Questions and answers about NASCAR’s new limits on crash repairs

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NASCAR revealed some rule changes Wednesday and the one that got the most attention was the new policy that limits what teams can do to repair their vehicles during a race.

Here is an explanation of the rule and answers to some questions about the policy.

Here is the new rule:

— Damaged vehicles that go to the garage will not be permitted to return to the race.

— Damaged vehicles that can be repaired on pit road will have a five-minute cumulative time limit (yellow line to yellow line).

Pit road repairs:

— Body repairs are limited to the removal or reattachment of original body parts with fasteners and tape.

— Rods/supports may be used to reinforce original panels

— New or previously unused body panels are prohibited

— Series directors will provide teams an advance list of items that are required for competition (e.g. rear bumper cover, tail extension, etc.)

— 15-second time penalty for speeding on pit road or missing the commitment line

— Mechanical failures can be rectified so long as they are not a result of an accident.

Q: OK, why is NASCAR doing this?

A: NASCAR stated that this is something it has looked at before. NASCAR noted circumstances where damaged cars returned to the track and got in the way of the leaders, or lost body parts and created a caution, or had an oil leak that caused a lengthy caution.

Q: So any car that goes back to the garage is done now?

A: Not exactly. Follow me. If a car is damaged in an accident and goes to the garage (either on its own or towed) it is done for the rest of the race. Simple as that. There are exceptions. NASCAR stated that if a team goes to the garage to replace a transmission or electrical issue — not the result of a crash — the team can make those repairs and return to the race.

Q: Fine, what is this five-minute rule about repairs on pit road?

A: NASCAR is limiting the amount of time a team can spend on repairs on pit road to five minutes. The clock begins once the car crosses the yellow line at the start of pit road. The timing ends when the car crosses the yellow line at the end of pit road.

Q: Why is there a time limit?

A: NASCAR is limiting repairs to prevent an escalation of time spent on pit road by teams, along with an escalation of people and equipment in the pit area.

Q: What if a team speeds on pit road to return to the track before the five-minute clock expires?

A: They will be assessed a 15-second penalty. A team also can receive a 15-second penalty if it does not cross the commitment line to enter pit road to fix crash damage. Once a vehicle reaches the minimum speed on the track, the clock is cleared. However, if the vehicle must return to pit road for more repairs before reaching minimum speed, the time for the stops is cumulative.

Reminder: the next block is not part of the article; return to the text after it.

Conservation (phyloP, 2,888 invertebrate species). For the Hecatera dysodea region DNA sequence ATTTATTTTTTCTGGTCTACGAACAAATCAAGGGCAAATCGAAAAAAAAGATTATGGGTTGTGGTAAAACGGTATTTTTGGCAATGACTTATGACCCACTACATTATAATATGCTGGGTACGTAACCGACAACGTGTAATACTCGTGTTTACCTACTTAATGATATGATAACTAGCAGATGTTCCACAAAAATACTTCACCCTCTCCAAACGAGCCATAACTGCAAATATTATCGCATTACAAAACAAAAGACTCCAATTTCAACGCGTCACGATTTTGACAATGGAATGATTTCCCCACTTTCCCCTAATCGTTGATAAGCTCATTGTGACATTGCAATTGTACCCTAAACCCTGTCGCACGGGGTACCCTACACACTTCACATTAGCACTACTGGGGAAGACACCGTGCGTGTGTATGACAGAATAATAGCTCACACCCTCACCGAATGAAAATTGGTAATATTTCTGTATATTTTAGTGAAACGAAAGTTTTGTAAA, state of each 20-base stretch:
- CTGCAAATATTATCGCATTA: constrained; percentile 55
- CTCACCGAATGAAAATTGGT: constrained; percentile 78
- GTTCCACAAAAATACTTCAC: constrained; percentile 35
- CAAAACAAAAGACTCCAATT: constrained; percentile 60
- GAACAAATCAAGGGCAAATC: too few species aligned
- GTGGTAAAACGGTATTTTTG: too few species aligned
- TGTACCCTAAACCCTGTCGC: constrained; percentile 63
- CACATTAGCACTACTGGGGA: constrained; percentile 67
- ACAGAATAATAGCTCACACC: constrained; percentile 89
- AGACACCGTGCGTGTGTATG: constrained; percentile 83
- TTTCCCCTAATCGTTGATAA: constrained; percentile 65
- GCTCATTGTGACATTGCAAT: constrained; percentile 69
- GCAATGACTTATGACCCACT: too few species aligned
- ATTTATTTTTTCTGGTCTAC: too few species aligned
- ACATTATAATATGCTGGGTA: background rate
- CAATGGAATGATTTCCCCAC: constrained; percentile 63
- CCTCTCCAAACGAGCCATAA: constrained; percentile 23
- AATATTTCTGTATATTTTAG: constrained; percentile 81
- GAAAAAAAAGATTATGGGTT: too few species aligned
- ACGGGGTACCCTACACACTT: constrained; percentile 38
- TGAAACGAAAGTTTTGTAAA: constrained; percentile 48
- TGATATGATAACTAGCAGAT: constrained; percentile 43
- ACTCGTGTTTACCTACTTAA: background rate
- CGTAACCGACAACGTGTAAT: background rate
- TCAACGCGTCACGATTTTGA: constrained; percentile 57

Q: Five minutes to fix a car, no problem. A team will just send over 12 or more crew members instead of the allowed six to work on the car.

A: Do so and you’re done. Any team that exceeds the rule on crew members over the wall to repair a car damaged by an accident will be out the rest of the race. Understand, that if a team has too many crew members over the wall during a regular pit stop (not related to a crash repair scenario), then the penalty of a pass-through under green or restarting at the tail end of the field under yellow remains.

Q: OK, so a team has to be careful about how many people are over the wall to fix the car, but they still can fix anything right?

A: No. Teams can’t replace body panels. Body repairs are limited to removing or reattaching original body parts with fasteners and tape. Teams also can use rods and supports to reinforce original panels. New or previously used body panels are prohibited to be used.

Q: What about repairing the nose of the car?

A: NASCAR states that teams can put wire and mesh over the nose to protect the radiator if there is a large hole but noses cannot be replaced.

Q: What if the rear bumper cover comes off, then what? Can you repair that on pit road?

A: NASCAR notes that if the car is damaged and doesn’t have a quarter panel to attach a rear bumper cover to, then the car is done for the race. Teams can straighten parts and pieces to put them back in their original position. NASCAR notes that no major repairs are allowed on pit road.

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